By Michael Casagrande
TUSCALOOSA, Ala. -- Once the subject of serious doubt and worried speculation, the rebuilt Alabama offensive line has a new reputation.
The five regulars, three of whom had never started before September, are paving the way for a Heisman Trophy front-runner while keeping their quarterback on his two feet better than nearly every line in the SEC.
An interview with running back Mark Ingram never passes without mention of the big guys up front, and he leads the Southeastern Conference with 1,399 rushing yards heading into today's Iron Bowl matchup with Auburn.
In a rivalry series that's seen its share of upsets, team captain and starting left guard Mike Johnson said his group can't afford to take anything for granted. The fact that Auburn's defense ranks 10th in the SEC against the run and is seventh in sacks won't affect the mental approach this week.
For Johnson, this is yet another opportunity to prove how far this group has come since spring practice.
James Carpenter, Johnson's neighbor on the line at left tackle, has likely experienced the most growth of the three new starters. As a junior college transfer who stepped into the job of Outland Trophy winner Andre Smith, the learning experience involved a few rough patches.
"We really had to talk (Carpenter) through the Virginia Tech game," Johnson said. "He's not using training wheels anymore. He's his own guy out there, making calls and helping out the tight ends. He's become a good player and someone we can really lean on in this offense."
As the lineman guarding the blind side of right-handed quarterback Greg McElroy, Carpenter is vital in limiting the sack total to 11 this season -- good for a first-place tie in the SEC with Tennessee and Georgia.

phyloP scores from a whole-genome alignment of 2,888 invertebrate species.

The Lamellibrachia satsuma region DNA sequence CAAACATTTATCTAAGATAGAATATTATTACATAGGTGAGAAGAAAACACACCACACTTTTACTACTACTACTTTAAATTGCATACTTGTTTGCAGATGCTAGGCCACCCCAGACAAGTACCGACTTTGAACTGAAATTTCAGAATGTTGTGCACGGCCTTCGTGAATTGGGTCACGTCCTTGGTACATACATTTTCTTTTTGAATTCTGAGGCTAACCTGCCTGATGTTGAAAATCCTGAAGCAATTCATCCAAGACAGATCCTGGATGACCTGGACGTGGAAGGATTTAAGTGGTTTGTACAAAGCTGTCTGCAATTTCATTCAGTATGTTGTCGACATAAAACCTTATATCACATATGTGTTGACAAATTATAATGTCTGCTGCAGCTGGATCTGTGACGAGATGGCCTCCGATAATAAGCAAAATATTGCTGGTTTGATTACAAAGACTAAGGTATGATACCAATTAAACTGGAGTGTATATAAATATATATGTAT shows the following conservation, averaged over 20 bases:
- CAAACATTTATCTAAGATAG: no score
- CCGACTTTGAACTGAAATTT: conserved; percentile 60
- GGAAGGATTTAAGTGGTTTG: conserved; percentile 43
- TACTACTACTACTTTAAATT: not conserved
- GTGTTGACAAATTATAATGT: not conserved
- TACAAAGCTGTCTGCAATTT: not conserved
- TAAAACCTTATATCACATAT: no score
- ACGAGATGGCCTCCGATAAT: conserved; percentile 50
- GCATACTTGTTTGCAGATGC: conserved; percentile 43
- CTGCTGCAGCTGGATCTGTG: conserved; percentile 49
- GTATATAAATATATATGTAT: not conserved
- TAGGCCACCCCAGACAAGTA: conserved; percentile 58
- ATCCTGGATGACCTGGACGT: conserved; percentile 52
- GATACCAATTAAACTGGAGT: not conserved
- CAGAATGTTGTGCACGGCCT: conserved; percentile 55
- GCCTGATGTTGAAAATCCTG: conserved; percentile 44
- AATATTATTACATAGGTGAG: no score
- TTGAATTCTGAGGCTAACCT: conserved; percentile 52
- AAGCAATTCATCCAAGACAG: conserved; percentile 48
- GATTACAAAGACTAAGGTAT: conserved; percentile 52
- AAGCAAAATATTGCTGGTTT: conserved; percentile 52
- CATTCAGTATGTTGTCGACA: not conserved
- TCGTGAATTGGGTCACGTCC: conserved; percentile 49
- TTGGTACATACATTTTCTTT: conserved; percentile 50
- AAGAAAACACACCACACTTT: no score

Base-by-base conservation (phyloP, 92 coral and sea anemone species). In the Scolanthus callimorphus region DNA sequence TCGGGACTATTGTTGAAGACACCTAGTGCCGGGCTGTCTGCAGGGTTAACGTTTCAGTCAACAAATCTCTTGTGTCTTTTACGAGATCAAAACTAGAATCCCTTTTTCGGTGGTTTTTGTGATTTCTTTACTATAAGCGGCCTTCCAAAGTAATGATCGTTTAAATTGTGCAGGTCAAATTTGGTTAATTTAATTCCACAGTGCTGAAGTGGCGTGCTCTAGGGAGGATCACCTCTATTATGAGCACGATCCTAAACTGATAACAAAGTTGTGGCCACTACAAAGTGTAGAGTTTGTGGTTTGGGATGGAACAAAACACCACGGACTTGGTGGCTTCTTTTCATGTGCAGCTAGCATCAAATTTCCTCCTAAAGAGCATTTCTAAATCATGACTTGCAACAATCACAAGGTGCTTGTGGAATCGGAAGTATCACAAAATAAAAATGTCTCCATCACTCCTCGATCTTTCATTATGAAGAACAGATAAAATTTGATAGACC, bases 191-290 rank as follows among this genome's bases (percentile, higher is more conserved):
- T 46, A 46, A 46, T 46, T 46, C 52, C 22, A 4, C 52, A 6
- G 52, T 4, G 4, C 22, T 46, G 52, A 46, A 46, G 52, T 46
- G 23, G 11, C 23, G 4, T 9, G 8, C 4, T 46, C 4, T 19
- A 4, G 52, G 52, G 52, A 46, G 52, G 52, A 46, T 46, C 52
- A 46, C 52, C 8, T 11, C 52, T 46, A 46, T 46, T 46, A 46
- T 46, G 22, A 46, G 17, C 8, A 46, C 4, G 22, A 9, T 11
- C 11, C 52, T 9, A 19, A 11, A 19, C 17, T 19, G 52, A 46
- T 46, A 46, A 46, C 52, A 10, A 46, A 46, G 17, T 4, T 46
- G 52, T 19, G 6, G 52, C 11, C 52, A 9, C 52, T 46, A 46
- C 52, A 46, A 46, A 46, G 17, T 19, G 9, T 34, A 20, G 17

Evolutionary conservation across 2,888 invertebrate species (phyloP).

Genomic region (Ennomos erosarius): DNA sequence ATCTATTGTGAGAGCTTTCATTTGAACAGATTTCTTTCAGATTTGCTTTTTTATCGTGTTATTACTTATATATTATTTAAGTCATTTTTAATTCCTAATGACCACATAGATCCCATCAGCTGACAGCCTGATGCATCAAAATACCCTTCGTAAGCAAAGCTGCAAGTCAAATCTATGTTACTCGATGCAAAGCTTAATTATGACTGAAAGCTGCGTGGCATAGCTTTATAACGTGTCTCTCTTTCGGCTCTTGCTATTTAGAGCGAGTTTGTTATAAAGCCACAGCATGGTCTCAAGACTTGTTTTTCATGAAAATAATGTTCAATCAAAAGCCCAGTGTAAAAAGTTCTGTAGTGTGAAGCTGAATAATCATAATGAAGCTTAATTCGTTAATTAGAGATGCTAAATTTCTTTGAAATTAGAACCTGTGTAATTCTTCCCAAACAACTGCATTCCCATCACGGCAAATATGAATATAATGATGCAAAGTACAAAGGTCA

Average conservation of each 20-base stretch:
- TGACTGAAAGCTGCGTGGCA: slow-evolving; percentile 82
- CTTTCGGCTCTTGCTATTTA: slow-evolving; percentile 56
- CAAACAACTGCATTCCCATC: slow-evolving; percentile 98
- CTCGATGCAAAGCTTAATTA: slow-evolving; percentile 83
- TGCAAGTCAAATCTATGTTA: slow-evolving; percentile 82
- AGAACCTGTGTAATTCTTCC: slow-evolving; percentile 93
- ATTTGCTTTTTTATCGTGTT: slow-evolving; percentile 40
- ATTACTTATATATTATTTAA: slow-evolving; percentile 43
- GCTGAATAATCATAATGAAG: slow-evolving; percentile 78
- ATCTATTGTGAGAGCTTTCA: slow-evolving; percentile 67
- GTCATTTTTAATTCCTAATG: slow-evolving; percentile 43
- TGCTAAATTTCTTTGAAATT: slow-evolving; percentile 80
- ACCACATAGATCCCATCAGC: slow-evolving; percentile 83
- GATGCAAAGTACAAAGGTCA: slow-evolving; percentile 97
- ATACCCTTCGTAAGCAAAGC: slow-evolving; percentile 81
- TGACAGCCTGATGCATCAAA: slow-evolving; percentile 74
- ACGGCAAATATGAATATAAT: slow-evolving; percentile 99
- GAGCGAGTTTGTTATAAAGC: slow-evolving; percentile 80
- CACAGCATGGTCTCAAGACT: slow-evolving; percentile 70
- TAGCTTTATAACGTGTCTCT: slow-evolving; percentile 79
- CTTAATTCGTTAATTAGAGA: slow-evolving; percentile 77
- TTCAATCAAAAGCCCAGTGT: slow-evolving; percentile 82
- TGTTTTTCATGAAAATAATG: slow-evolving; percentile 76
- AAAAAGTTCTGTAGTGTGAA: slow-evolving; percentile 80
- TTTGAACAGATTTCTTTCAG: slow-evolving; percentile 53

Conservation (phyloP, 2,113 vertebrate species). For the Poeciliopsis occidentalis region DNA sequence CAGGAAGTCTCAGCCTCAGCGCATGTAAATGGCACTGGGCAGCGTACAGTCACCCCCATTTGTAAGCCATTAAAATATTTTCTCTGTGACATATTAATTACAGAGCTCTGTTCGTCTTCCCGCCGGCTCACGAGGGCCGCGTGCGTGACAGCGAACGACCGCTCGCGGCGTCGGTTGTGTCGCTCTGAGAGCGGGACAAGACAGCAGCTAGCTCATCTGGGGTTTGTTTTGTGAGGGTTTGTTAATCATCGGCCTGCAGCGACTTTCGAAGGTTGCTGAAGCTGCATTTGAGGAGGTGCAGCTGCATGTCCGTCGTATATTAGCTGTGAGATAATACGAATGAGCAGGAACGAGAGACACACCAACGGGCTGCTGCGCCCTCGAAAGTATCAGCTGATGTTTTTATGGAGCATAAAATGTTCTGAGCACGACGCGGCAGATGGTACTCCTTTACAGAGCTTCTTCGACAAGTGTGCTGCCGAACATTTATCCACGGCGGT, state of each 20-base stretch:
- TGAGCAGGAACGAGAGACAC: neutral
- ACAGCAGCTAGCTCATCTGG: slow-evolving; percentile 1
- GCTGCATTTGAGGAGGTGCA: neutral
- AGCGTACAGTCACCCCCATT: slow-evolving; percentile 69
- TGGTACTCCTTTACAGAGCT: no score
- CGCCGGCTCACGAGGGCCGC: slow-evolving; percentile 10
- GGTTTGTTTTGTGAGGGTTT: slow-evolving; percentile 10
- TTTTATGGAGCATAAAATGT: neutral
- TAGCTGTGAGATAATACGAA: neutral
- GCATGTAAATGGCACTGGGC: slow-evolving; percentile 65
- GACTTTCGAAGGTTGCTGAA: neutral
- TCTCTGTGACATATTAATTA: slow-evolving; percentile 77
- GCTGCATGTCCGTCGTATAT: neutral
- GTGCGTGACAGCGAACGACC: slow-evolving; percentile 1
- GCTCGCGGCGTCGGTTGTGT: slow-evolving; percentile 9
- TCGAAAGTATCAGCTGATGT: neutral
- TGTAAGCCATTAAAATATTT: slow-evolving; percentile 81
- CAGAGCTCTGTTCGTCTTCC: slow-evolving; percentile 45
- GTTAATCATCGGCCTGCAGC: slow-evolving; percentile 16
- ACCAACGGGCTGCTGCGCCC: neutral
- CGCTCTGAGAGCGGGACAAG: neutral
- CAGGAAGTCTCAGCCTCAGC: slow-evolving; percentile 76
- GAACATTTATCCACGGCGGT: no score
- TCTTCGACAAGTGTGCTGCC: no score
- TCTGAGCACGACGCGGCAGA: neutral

And when McElroy is protected, his numbers are noticeably better. The teams who got pressure in his face -- Ole Miss and South Carolina -- forced him into two of his worst performances of the season. The Rebels sacked McElroy twice and hurried him seven other times in a 15-for-34 passing performance, and the varied blitzes of South Carolina led to two of the Tide quarterback's four interceptions this season.
Keeping the stars upright involves extra time breaking down game footage.
When any offensive player has been asked about what makes the line so effective and able to improve each week, the answer involves video study. Led by Johnson and the other returning starter, Drew Davis, all the linemen bought into the concept.
The Alabama defense has to deal with the O-line every day in practice. Defensive end Brandon Deaderick remembers the time when chemistry was still forming and the edges were rough. Every week, however, the progress is evident.
"They know what to expect," Deaderick said. "They're understanding the fronts, what the defenses are trying to do, making the right calls. We can see it in practice, too. We'll get out there and we'll think they're doing this. But really they're changing the blocking scheme against personnel that's in there or how we're lined up. They've been doing a real good job."